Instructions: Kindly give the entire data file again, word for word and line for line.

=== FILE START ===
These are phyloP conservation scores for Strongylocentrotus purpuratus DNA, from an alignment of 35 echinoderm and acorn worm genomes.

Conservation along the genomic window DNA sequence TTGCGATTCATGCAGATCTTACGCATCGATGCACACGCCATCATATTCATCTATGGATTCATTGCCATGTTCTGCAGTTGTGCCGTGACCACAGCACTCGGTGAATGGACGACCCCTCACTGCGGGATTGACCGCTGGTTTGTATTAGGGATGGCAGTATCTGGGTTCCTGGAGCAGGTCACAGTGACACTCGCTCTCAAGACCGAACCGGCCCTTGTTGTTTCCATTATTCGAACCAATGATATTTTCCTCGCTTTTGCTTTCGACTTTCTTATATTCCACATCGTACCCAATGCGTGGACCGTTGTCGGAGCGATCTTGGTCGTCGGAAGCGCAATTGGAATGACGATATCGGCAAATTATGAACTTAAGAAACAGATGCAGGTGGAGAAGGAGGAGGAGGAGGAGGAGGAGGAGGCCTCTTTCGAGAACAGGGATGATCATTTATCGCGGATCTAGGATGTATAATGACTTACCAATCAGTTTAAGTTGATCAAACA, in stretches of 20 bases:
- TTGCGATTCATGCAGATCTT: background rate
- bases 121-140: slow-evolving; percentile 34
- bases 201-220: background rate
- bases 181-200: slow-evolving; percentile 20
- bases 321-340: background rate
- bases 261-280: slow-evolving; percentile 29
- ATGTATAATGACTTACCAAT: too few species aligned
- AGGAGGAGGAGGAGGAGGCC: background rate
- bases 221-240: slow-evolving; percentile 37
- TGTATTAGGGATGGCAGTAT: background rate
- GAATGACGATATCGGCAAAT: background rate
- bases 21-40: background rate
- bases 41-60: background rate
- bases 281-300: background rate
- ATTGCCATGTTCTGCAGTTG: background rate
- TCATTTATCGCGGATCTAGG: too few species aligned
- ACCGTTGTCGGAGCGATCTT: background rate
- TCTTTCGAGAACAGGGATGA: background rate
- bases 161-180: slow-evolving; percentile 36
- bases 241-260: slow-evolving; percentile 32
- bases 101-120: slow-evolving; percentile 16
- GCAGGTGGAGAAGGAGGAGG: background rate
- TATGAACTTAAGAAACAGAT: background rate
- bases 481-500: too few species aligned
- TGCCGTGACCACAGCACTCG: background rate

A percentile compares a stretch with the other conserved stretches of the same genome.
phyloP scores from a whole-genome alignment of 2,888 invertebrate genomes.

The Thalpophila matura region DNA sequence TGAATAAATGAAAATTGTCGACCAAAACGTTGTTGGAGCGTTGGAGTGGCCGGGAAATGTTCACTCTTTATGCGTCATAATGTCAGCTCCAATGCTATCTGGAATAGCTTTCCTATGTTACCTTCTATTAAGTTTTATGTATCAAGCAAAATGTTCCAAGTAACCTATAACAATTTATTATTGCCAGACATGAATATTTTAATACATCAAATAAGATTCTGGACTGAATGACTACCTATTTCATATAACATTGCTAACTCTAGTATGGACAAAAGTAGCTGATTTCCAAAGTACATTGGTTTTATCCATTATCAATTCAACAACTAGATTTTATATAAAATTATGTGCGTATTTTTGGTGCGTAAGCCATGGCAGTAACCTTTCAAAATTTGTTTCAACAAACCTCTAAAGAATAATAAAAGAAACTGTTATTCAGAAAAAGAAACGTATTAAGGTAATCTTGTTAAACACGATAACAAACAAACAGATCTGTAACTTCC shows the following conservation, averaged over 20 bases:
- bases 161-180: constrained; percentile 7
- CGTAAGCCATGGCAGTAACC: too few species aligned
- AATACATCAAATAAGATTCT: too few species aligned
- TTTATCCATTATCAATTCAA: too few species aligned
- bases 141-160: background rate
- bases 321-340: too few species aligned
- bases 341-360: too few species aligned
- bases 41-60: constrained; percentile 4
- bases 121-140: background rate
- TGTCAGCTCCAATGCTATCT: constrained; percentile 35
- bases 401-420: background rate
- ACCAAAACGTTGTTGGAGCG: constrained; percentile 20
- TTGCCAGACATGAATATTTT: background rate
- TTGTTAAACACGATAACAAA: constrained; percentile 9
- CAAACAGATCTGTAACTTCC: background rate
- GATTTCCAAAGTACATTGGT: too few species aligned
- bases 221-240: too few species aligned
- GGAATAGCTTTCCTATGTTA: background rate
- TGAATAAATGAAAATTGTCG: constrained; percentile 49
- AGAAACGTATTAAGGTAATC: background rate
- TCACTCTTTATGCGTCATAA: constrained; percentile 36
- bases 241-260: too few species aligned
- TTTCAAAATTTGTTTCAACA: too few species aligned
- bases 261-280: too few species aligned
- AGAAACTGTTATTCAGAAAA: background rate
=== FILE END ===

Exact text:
These are phyloP conservation scores for Strongylocentrotus purpuratus DNA, from an alignment of 35 echinoderm and acorn worm genomes.

Conservation along the genomic window DNA sequence TTGCGATTCATGCAGATCTTACGCATCGATGCACACGCCATCATATTCATCTATGGATTCATTGCCATGTTCTGCAGTTGTGCCGTGACCACAGCACTCGGTGAATGGACGACCCCTCACTGCGGGATTGACCGCTGGTTTGTATTAGGGATGGCAGTATCTGGGTTCCTGGAGCAGGTCACAGTGACACTCGCTCTCAAGACCGAACCGGCCCTTGTTGTTTCCATTATTCGAACCAATGATATTTTCCTCGCTTTTGCTTTCGACTTTCTTATATTCCACATCGTACCCAATGCGTGGACCGTTGTCGGAGCGATCTTGGTCGTCGGAAGCGCAATTGGAATGACGATATCGGCAAATTATGAACTTAAGAAACAGATGCAGGTGGAGAAGGAGGAGGAGGAGGAGGAGGAGGAGGCCTCTTTCGAGAACAGGGATGATCATTTATCGCGGATCTAGGATGTATAATGACTTACCAATCAGTTTAAGTTGATCAAACA, in stretches of 20 bases:
- TTGCGATTCATGCAGATCTT: background rate
- bases 121-140: slow-evolving; percentile 34
- bases 201-220: background rate
- bases 181-200: slow-evolving; percentile 20
- bases 321-340: background rate
- bases 261-280: slow-evolving; percentile 29
- ATGTATAATGACTTACCAAT: too few species aligned
- AGGAGGAGGAGGAGGAGGCC: background rate
- bases 221-240: slow-evolving; percentile 37
- TGTATTAGGGATGGCAGTAT: background rate
- GAATGACGATATCGGCAAAT: background rate
- bases 21-40: background rate
- bases 41-60: background rate
- bases 281-300: background rate
- ATTGCCATGTTCTGCAGTTG: background rate
- TCATTTATCGCGGATCTAGG: too few species aligned
- ACCGTTGTCGGAGCGATCTT: background rate
- TCTTTCGAGAACAGGGATGA: background rate
- bases 161-180: slow-evolving; percentile 36
- bases 241-260: slow-evolving; percentile 32
- bases 101-120: slow-evolving; percentile 16
- GCAGGTGGAGAAGGAGGAGG: background rate
- TATGAACTTAAGAAACAGAT: background rate
- bases 481-500: too few species aligned
- TGCCGTGACCACAGCACTCG: background rate

A percentile compares a stretch with the other conserved stretches of the same genome.
phyloP scores from a whole-genome alignment of 2,888 invertebrate genomes.

The Thalpophila matura region DNA sequence TGAATAAATGAAAATTGTCGACCAAAACGTTGTTGGAGCGTTGGAGTGGCCGGGAAATGTTCACTCTTTATGCGTCATAATGTCAGCTCCAATGCTATCTGGAATAGCTTTCCTATGTTACCTTCTATTAAGTTTTATGTATCAAGCAAAATGTTCCAAGTAACCTATAACAATTTATTATTGCCAGACATGAATATTTTAATACATCAAATAAGATTCTGGACTGAATGACTACCTATTTCATATAACATTGCTAACTCTAGTATGGACAAAAGTAGCTGATTTCCAAAGTACATTGGTTTTATCCATTATCAATTCAACAACTAGATTTTATATAAAATTATGTGCGTATTTTTGGTGCGTAAGCCATGGCAGTAACCTTTCAAAATTTGTTTCAACAAACCTCTAAAGAATAATAAAAGAAACTGTTATTCAGAAAAAGAAACGTATTAAGGTAATCTTGTTAAACACGATAACAAACAAACAGATCTGTAACTTCC shows the following conservation, averaged over 20 bases:
- bases 161-180: constrained; percentile 7
- CGTAAGCCATGGCAGTAACC: too few species aligned
- AATACATCAAATAAGATTCT: too few species aligned
- TTTATCCATTATCAATTCAA: too few species aligned
- bases 141-160: background rate
- bases 321-340: too few species aligned
- bases 341-360: too few species aligned
- bases 41-60: constrained; percentile 4
- bases 121-140: background rate
- TGTCAGCTCCAATGCTATCT: constrained; percentile 35
- bases 401-420: background rate
- ACCAAAACGTTGTTGGAGCG: constrained; percentile 20
- TTGCCAGACATGAATATTTT: background rate
- TTGTTAAACACGATAACAAA: constrained; percentile 9
- CAAACAGATCTGTAACTTCC: background rate
- GATTTCCAAAGTACATTGGT: too few species aligned
- bases 221-240: too few species aligned
- GGAATAGCTTTCCTATGTTA: background rate
- TGAATAAATGAAAATTGTCG: constrained; percentile 49
- AGAAACGTATTAAGGTAATC: background rate
- TCACTCTTTATGCGTCATAA: constrained; percentile 36
- bases 241-260: too few species aligned
- TTTCAAAATTTGTTTCAACA: too few species aligned
- bases 261-280: too few species aligned
- AGAAACTGTTATTCAGAAAA: background rate